A common pesticide is hurting wild bees, while sparing their honeybee cousins, a new study found.
The data, published in Nature on Wednesday, could have an effect on whether regulators in the U.S. and Europe will continue to allow the use of the pesticides.
The study showed that neonicotinoids, a commonly used class of insecticides, “reduced wild bee density, solitary bee nesting, and bumblebee colony growth and reproduction,” indicating that the insecticides could be contributing to the decline in wild bee populations globally, a key issue in food security. The study found that the insecticide was not as harmful for human-raised honeybees, suggesting that scientists cannot extrapolate a chemical’s effects on honeybees to their wild cousins.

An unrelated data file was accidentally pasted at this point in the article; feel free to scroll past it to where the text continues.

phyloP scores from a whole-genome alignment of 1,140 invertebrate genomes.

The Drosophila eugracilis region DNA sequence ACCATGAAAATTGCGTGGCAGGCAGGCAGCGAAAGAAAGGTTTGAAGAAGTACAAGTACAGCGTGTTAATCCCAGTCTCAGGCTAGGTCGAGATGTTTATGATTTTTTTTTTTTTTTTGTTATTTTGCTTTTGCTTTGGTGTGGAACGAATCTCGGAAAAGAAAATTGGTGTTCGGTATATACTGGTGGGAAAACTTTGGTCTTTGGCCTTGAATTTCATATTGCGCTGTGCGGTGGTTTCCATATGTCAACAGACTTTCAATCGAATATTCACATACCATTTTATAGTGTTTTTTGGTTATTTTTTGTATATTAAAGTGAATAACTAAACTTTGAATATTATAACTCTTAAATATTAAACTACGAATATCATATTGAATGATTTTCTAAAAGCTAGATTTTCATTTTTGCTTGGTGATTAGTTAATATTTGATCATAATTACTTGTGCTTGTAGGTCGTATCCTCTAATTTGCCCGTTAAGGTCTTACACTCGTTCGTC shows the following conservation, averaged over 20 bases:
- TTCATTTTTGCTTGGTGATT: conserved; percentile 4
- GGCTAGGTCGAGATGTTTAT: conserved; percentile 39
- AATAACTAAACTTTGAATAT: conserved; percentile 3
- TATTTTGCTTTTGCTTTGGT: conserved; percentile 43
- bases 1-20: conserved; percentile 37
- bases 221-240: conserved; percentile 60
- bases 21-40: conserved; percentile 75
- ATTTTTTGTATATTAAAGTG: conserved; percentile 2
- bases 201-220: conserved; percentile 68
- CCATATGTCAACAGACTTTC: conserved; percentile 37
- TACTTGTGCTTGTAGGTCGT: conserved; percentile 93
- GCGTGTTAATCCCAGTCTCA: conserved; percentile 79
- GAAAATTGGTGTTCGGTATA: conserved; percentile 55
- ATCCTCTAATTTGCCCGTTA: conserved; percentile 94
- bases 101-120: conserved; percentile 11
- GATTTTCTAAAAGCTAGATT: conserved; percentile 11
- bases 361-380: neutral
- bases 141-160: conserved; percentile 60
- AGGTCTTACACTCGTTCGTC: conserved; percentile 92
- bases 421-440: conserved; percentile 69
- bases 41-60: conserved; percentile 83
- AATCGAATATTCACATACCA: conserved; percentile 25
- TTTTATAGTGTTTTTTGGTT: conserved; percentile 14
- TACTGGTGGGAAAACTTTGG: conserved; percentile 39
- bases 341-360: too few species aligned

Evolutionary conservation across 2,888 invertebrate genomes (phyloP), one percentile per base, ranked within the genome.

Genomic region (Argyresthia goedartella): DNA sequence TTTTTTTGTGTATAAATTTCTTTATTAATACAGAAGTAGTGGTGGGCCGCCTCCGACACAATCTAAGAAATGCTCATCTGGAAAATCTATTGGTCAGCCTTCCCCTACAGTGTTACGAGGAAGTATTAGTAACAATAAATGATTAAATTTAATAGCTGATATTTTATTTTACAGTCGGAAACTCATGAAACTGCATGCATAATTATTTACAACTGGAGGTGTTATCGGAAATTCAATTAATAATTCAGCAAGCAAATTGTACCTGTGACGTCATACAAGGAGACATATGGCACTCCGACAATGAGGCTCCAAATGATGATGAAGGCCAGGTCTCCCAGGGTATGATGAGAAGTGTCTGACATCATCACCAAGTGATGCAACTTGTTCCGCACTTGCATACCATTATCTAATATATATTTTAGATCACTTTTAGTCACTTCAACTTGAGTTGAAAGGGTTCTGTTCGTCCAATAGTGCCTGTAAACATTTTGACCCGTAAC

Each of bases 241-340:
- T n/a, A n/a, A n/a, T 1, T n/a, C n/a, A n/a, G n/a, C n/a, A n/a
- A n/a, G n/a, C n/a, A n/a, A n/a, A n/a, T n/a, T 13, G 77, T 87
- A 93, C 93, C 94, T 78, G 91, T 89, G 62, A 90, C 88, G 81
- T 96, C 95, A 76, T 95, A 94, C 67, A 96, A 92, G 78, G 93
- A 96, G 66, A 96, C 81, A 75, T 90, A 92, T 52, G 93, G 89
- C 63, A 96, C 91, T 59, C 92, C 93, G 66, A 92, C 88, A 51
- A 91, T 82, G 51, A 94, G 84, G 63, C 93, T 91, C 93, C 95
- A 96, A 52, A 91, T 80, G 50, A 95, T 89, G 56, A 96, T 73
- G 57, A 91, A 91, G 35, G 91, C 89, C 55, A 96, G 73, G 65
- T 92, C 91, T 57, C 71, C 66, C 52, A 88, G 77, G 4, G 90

Adding to the concern, a second study published in Nature showed that two different kinds of bees seem to prefer crops coated in the pesticides, undermining the claim from pesticide defenders that bees can choose pesticide-free crops.
The European Union has instituted a temporary ban of the pesticides that is up for review in December. The U.S. does not have a ban, but the Environmental Protection Agency announced earlier in April that it was unlikely to approve new outdoor use of neonicotinoid pesticides, pending new data. These new studies may have an effect on that decision.
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